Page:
We have gathered from around the world at the Nagasaki Global Citizens’ Assembly for the Elimination of Nuclear Weapons for the fourth time to demonstrate our determination that Nagasaki be the last place ever to suffer a nuclear attack. At the first Assembly in 2000, we heard atomic bomb survivors say, “We want to see nuclear weapons abolished in our lifetime.” Since then, ten years have passed without their wish being realized. Hearing again the voices of survivors, we renew our resolve to achieve a world without nuclear weapons. Their stories remind us of the suffering of victims created at the every stage of the nuclear cycle from uranium mining to weapons production and testing.

With this in mind we must act on the opportunities provided by:

  • The five-point plan for nuclear disarmament proposed by UN Secretary-General Ban Ki-moon on United Nations Day, 24 October 2008;
  • The tidal-wave of hope inspired by US President Obama’s April 2009 speech in Prague, and the joint statement of US President Obama and Russian President Medvedev in April 2009 pledging to work for nuclear stockpile reductions and supporting the goal of a nuclear-weapons-free world;
  • The change of government in Japan and the subsequent statements by Prime Minister Hatoyama and Foreign Minister Okada calling for sole-purpose nuclear doctrines, negative security assurances and advocating for a regional nuclear weapon free zone;
  • The announcement by German Foreign Minister Guido Westerwelle recommending the removal of US nuclear weapons from the territories of NATO states as a step in reducing the role of nuclear weapons in NATO.

Nuclear weapons are the ultimate threat to life and the environment and the most extreme violation of human rights. They are dangerous in anyone’s hands and any use would be a crime against humanity. We call upon governments, in cooperation with civil society, to launch the process of abolishing nuclear weapons in a visible manner. To that end, the Review Conference of the Nuclear Non-Proliferation Treaty (NPT), to be held in May 2010, provides a critical opportunity to achieve this goal.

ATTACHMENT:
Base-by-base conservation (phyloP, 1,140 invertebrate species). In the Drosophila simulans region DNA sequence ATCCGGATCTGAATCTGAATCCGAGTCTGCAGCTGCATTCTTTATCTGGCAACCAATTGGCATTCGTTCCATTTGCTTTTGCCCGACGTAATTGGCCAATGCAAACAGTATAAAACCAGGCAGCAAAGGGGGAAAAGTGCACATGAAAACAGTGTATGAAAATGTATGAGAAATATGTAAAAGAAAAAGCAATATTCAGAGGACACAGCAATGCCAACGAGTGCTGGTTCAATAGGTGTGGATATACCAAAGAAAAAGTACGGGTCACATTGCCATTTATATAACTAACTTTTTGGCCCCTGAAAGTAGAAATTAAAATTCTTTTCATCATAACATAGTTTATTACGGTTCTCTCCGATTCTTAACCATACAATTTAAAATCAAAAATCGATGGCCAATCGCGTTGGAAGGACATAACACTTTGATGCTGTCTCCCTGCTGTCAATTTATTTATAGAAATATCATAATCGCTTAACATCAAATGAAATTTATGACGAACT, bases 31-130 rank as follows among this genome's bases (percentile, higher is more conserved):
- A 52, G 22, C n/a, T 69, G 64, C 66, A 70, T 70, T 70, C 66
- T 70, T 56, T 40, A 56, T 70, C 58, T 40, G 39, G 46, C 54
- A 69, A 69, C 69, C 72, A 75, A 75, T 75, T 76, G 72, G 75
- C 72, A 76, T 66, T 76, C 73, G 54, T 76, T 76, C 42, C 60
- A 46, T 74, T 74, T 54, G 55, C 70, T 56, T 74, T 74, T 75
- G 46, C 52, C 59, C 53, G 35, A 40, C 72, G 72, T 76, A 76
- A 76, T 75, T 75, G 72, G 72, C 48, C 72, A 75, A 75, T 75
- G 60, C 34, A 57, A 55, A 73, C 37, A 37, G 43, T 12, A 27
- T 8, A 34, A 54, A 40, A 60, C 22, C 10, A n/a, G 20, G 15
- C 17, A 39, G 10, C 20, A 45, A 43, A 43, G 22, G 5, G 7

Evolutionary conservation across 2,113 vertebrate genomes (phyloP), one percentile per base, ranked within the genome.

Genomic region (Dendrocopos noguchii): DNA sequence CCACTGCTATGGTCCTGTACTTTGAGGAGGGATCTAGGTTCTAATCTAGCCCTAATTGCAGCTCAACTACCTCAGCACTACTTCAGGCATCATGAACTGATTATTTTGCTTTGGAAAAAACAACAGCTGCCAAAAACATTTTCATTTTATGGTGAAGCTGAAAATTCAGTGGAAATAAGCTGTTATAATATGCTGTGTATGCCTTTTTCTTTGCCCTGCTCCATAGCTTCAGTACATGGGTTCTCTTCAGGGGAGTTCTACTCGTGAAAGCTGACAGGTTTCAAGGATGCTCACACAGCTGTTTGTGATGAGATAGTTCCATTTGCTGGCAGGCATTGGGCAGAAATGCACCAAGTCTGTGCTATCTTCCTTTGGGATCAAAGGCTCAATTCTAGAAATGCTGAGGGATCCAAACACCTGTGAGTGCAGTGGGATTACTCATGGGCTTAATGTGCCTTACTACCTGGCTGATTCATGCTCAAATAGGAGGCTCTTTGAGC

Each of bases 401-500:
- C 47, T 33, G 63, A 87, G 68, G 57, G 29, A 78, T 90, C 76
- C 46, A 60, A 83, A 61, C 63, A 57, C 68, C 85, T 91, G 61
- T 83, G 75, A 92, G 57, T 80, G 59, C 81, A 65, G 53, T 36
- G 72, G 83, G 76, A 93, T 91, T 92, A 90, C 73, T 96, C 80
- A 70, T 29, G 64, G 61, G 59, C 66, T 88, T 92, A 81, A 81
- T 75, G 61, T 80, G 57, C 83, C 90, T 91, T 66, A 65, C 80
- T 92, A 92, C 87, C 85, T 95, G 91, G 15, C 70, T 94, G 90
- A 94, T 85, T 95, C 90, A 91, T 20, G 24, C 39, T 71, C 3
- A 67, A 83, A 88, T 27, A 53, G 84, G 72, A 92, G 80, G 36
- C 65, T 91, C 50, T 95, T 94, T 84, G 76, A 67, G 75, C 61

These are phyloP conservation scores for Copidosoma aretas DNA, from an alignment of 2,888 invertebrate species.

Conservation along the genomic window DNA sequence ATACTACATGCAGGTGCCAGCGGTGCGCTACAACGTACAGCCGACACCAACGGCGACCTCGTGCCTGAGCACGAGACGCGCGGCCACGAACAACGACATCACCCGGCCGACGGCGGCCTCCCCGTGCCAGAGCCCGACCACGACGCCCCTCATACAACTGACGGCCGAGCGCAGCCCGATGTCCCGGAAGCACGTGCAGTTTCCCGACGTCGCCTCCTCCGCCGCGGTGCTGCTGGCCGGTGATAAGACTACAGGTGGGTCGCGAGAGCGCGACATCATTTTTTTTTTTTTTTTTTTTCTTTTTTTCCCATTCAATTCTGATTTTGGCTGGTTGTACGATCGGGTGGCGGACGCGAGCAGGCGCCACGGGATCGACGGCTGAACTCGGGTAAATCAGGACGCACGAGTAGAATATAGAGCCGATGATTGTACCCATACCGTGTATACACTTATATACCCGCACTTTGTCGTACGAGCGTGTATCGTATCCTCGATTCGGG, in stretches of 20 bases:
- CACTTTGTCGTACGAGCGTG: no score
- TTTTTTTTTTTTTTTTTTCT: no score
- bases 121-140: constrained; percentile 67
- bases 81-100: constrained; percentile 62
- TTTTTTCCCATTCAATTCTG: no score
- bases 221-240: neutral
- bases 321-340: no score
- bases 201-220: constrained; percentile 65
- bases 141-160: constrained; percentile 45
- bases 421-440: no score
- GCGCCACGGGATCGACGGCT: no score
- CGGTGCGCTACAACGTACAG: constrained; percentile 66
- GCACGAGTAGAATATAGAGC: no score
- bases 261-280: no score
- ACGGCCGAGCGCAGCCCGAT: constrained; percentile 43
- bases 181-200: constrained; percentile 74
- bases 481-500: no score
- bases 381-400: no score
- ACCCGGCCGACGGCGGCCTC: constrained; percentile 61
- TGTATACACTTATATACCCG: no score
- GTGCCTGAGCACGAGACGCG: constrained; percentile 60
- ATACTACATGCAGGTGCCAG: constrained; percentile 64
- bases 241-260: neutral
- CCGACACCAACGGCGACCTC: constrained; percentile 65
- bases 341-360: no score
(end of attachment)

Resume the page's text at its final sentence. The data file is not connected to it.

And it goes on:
Bearing this in mind, we advocate the following actions:

1. Establishment of a process, involving like-minded countries and representatives of civil society, to undertake preparatory work on a treaty to prohibit and eliminate nuclear weapons. Such a process should be organized with reference to the five-point proposal for nuclear disarmament advanced by UN Secretary-General Ban Ki-moon, which includes a call on states to commence negotiation on a nuclear weapons convention or package of agreements. The Hiroshima-Nagasaki Protocol, launched by Mayors for Peace at the 2008 NPT Preparatory Committee meeting in Geneva, also advocates such a process. We call on the 2010 NPT Review Conference to agree to this.

2. All states possessing nuclear arsenals should halt research, development, testing, and component production while reductions of arsenals are in progress, not afterwards, with production and research facilities subject to an intrusive verification regime at the earliest possible time. States should reduce nuclear weapons in a manner that supports general disarmament, and the financial and human resources currently used to develop and maintain nuclear weapons systems should be redirected towards meeting social and economic needs consistent with the United Nations Millennium Development Goals.